Letters

Open letter to Cletus St Paul

Dear Colleague,

I have recently been informed of a series of alleged serious sexual assaults on women made against Cletus St. Paul, one of Prime Minister Keith Mitchell’s security detail, and I wish to state the following.

I have known Cletus for over 35 years. Firstly, in his role as a member of the late Prime Minister Maurice Bishop’s security detail, during the period when I served as UK and EEC Trade Officer for the People’s Revolutionary Government (PRG), and latterly in other roles.

Regarding these allegations I respectfully call upon everyone to allow for due process and for him to be treated fairly and considered innocent until, and if, proven guilty in a properly constituted court.

It must be remembered that St. Paul has been a loyal servant to the people of Grenada, covering several decades. Firstly, in his role as a member of Prime Minister Maurice Bishop’s security detail during the Grenada Revolution, from 1979 to 1983, and latterly in a similar role with PM Keith Mitchell.

However, I am aware, as he is, that it is alleged he committed perjury during the trial of Mitchell et al – v – The Queen, commonly referred to as the Grenada 17, following the US invasion of Grenada. His evidence, which contained a series of totally contradictory statements, led to death sentences being passed against 14 of the 17. It was only through the worldwide campaign that the judicial murders of these Grenadians and one Jamaican was prevented.

A number of current press reports from Grenada state that St. Paul provided the key piece of evidence that was used to convict former Deputy Prime Minister Bernard Coard and other members of the Central Committee of the New Jewel Movement (NJM) and People’s Revolutionary Army (PRA). They were charged with ordering the killing of Prime Minister Maurice Bishop and others, in an unconstitutional “court of necessity” established by the US invaders in Grenada.

St. Paul was the only witness called against them.

During this US orchestrated trial he claimed that he was arrested by the Revolution’s security forces and taken into custody on October 19th 1983. He was taken to Camp Fedon in Calivigny and then Fort Frederick, some 90 minutes after the arrival of the Central Committee members. He states that he witnessed the Central Committee of the NJM holding a meeting there and voting to execute Bishop.

This is absolutely incorrect, as is the “narrative” that the dispute within the NJM, then in the leadership of the People’s Revolutionary Government resulted in anyone giving orders for Prime Minister Bishop and others to be killed.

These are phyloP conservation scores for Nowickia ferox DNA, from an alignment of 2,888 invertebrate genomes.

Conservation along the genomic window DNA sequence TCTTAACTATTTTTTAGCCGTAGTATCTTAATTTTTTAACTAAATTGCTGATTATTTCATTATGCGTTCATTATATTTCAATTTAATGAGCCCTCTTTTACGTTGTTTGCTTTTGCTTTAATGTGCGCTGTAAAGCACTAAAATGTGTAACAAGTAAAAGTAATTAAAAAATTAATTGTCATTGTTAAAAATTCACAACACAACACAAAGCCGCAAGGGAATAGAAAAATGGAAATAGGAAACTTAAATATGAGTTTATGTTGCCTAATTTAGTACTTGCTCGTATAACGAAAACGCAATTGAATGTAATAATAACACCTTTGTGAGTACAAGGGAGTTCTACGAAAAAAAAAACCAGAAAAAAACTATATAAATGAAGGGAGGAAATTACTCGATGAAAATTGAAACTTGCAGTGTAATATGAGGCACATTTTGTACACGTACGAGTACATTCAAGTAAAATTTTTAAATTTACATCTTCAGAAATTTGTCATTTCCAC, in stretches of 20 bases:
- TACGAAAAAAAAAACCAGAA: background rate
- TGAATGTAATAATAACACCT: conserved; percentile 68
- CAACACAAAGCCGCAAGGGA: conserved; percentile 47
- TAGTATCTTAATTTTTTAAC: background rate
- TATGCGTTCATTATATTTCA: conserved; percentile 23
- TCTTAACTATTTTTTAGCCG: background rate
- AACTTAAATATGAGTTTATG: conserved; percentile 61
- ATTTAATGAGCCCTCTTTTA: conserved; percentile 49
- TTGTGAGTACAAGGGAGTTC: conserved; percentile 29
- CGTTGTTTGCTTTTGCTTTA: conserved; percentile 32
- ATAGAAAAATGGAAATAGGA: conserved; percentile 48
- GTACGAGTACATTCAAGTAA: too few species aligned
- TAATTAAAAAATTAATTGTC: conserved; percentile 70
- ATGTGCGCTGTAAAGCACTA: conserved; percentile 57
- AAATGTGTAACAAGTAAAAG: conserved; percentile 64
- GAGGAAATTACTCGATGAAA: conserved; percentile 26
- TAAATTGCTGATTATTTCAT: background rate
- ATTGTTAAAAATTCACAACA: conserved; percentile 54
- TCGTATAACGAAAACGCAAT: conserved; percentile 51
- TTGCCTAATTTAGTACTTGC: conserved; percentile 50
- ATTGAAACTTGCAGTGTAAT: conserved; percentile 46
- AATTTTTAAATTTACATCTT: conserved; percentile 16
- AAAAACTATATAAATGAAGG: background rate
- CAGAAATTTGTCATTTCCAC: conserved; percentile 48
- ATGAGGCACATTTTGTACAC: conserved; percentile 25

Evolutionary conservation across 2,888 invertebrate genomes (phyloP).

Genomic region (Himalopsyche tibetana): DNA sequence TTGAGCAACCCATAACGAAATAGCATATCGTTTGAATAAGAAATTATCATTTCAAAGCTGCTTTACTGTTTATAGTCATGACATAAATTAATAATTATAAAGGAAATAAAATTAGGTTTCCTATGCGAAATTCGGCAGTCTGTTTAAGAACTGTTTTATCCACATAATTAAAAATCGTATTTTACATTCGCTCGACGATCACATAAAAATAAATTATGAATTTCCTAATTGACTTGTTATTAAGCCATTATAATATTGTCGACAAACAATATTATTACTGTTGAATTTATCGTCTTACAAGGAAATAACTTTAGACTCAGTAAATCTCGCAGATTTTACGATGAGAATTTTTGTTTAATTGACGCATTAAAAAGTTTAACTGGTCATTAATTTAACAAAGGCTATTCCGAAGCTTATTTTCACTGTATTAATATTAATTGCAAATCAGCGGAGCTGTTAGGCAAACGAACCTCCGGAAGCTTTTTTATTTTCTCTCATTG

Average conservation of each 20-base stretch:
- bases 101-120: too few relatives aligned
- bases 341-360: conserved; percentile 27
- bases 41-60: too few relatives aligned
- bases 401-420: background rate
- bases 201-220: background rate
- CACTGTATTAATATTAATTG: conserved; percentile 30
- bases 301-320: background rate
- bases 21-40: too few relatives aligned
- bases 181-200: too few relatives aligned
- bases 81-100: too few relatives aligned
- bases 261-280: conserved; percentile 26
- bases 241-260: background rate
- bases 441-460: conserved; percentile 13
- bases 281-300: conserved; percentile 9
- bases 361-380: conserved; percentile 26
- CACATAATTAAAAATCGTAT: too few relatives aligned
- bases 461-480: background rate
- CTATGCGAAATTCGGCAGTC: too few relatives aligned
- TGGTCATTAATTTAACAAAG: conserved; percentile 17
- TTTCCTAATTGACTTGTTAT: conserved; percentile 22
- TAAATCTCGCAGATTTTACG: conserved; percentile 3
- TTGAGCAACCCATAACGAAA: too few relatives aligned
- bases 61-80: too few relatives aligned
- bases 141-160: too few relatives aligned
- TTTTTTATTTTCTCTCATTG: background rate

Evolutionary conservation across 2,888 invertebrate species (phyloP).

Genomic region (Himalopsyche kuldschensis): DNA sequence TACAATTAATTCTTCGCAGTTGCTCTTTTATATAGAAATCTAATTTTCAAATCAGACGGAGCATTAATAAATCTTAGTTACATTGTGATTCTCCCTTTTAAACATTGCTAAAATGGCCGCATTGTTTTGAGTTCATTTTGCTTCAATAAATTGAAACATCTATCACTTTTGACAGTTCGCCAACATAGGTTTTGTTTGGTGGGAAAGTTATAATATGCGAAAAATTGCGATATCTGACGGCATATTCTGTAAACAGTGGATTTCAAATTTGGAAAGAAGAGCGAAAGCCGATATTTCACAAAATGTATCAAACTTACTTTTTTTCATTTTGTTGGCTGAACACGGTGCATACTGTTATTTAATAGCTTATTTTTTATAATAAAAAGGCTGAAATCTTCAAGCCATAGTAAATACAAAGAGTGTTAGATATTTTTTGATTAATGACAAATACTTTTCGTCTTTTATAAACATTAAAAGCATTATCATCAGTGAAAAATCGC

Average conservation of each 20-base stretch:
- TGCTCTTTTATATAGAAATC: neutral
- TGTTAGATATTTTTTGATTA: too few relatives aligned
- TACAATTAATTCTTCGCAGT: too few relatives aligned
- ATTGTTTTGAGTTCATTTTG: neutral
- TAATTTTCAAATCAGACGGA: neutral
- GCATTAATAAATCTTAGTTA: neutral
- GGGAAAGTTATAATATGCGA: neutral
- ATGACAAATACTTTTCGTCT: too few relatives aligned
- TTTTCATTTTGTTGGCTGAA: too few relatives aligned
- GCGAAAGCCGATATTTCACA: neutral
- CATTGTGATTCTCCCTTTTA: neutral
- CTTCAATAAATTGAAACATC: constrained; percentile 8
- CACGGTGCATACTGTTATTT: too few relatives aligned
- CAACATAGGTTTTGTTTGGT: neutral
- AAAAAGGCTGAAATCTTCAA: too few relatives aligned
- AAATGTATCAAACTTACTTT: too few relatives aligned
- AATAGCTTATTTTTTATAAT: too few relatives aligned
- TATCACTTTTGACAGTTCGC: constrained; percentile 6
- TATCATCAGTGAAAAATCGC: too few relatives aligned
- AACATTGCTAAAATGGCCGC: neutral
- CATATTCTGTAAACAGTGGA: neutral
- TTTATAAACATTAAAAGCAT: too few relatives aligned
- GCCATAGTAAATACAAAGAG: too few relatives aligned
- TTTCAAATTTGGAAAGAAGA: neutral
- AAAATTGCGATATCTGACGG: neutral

St. Paul gave a variety of statements to the US occupation forces, all of which contradicted the other. These were denied to the Seventeen and their defence team. He eventually gave a statement to the Americans, which they wanted, as it fitted their narrative, namely that Bishop was killed on the orders of a faction of the NJM. I do not know if St. Paul was tortured and/or given an inducement to make such a statement. However, Amnesty International confirmed.

“…The issue of the conflicting statements of St. Paul were scheduled to be examined by the Court of Appeal. The President of the Court, Justice Haynes, had stated that he intended to call St. Paul to appear before the Court to answer questions about his testimony. However, Justice Haynes died before the hearing took place…”

Further, a number of witnesses state that St. Paul could not have seen any Central Committee members convening at Fort Frederick as he was at Camp Fedon before being brought to Fort Frederick by a unit of the PRA led by W/O Conrad Mayers.

In particular, Errol George, also a member of Prime Minister Bishop’s security detail, was given the task of supervising St. Paul on the day in question. He stated in a sworn affidavit on the 1st August 1991 that he was with St. Paul from approximately 12:30 p.m. onwards on the 19th October 1983 at Fort Frederick. During that time he did not leave St. Paul’s presence.

Although George saw some members of the Central Committee at a distance on Fort Frederick from time to time, he did not see them in congregation with each other. The details of the events on that tragic day can be easily clarified with a phone call to the former PRA officers and soldiers who were on Fort Frederick on that day, many of whom are still alive and living in Grenada.

I call on my dear friend Cletus to renounce his testimonies given in the Grenada 17 trial. Were he to do so it will be several years overdue and is often said “justice delayed is justice denied”, nevertheless, it will bring partial closure to an unhappy chapter in Grenada’s history.

If Cletus recants his evidence he will state that although arrested, for spreading a false rumour that brought the country to a state of paralysis, he could not physically see what he claimed to have observed on Fort Frederick.

I say to Cletus please make a clean breast of this situation and clear your conscience. Now is the time to do so. Please do not go down in history with this falsehood against your name.

Yours truly
Dennis Bartholomew

Editor’s Note: The writer seems to know a lot about what happened on October 19, 1983 concerning the execution of Prime Minister Maurice Bishop. We welcome another letter from him giving us information on what really happened on the day and how the Prime Minister was actually killed on Fort Rupert.

General Hudson Austin and others have said it was during crossfire but many eyewitnesses saw Maurice Bishop coming out of the Operations Room alive after the army assault and firing on the fort had died down.

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